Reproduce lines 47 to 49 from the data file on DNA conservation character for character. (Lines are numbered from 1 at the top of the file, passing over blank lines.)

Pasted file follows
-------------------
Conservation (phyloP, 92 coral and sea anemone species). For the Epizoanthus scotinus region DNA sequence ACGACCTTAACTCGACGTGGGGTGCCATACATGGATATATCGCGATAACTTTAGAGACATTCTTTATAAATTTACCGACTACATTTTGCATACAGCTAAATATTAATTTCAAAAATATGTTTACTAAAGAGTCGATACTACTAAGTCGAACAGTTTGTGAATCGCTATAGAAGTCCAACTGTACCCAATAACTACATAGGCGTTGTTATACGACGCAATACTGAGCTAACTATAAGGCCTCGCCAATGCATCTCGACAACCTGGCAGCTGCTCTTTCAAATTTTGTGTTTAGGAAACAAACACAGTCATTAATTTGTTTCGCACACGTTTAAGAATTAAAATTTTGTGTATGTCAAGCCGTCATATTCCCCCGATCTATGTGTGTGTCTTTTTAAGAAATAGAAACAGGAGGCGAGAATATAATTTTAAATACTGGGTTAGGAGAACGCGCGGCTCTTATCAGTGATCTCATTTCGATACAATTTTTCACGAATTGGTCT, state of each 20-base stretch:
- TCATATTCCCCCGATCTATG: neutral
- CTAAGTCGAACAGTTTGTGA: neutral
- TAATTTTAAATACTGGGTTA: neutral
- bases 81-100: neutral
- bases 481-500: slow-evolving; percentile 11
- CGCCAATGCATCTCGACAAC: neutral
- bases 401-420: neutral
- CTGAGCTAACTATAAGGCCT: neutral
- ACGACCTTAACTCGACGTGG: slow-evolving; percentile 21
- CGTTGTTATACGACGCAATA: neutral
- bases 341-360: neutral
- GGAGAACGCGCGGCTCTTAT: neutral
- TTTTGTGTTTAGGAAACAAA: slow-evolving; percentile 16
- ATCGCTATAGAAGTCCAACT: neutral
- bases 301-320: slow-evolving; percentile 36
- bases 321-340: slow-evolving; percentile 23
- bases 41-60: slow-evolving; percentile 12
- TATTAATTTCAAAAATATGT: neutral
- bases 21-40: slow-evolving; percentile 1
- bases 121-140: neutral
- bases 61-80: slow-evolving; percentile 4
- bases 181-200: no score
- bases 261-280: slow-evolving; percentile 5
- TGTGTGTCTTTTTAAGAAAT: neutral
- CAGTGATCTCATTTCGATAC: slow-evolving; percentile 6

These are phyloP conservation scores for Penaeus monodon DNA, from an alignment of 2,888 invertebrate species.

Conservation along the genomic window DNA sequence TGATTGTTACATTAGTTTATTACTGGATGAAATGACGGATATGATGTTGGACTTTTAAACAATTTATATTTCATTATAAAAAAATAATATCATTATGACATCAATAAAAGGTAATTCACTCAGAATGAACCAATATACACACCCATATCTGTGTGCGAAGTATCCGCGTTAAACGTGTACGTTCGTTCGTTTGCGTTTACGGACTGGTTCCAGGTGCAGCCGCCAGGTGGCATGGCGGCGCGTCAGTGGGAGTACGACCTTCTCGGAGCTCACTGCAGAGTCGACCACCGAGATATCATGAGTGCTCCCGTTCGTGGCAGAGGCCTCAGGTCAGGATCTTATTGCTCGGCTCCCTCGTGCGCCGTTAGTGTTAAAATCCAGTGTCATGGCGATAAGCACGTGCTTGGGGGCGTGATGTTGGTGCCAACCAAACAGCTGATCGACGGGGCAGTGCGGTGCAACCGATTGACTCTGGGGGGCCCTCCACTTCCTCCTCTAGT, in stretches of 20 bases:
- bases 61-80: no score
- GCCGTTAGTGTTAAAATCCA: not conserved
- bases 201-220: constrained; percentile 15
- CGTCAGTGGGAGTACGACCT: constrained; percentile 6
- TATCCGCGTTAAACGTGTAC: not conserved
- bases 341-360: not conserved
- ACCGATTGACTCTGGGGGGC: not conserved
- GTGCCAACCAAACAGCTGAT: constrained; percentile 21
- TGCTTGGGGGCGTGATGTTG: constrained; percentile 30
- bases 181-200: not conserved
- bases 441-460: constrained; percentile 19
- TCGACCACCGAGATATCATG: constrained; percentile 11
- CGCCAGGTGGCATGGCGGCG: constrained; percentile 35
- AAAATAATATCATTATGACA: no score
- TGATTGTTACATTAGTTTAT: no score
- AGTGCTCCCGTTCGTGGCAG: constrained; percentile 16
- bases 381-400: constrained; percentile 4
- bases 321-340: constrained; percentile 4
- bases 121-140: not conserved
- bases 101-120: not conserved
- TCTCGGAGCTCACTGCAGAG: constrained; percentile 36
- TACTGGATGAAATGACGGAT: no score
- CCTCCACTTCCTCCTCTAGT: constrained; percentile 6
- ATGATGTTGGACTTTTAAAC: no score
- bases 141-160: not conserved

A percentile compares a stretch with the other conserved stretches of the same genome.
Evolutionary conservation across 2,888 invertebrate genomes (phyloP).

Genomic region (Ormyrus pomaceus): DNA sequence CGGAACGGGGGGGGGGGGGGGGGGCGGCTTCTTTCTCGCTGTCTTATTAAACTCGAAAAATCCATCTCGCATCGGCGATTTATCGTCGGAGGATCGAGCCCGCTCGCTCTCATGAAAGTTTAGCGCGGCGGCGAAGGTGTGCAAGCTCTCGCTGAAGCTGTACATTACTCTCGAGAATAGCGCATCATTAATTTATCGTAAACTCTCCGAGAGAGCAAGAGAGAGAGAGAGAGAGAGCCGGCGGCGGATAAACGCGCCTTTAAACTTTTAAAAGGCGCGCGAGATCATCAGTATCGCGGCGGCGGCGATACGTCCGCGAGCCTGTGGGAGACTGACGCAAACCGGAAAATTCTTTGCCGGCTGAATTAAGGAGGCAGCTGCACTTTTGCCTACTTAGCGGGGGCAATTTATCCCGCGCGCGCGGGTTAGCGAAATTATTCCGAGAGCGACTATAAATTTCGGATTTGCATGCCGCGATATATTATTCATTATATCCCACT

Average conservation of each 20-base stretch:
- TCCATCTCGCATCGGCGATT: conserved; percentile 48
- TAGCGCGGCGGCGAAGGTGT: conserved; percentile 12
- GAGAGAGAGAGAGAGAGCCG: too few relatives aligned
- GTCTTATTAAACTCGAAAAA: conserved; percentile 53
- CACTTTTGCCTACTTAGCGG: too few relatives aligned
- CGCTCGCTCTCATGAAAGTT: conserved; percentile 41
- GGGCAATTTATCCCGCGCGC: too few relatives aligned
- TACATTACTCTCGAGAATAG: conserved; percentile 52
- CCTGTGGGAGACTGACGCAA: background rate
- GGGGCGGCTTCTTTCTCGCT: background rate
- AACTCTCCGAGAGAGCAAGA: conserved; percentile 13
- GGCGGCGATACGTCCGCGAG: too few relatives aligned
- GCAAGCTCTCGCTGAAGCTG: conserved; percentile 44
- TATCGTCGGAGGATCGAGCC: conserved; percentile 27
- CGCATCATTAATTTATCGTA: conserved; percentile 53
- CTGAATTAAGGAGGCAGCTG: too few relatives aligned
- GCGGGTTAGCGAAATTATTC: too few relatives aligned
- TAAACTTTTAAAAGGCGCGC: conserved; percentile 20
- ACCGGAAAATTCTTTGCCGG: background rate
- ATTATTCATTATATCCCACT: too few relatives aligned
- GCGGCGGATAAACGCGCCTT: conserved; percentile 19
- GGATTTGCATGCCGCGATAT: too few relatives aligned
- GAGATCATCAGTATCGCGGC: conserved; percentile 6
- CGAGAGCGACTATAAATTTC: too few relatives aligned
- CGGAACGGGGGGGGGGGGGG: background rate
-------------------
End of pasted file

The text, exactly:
- bases 121-140: not conserved
- bases 101-120: not conserved
- TCTCGGAGCTCACTGCAGAG: constrained; percentile 36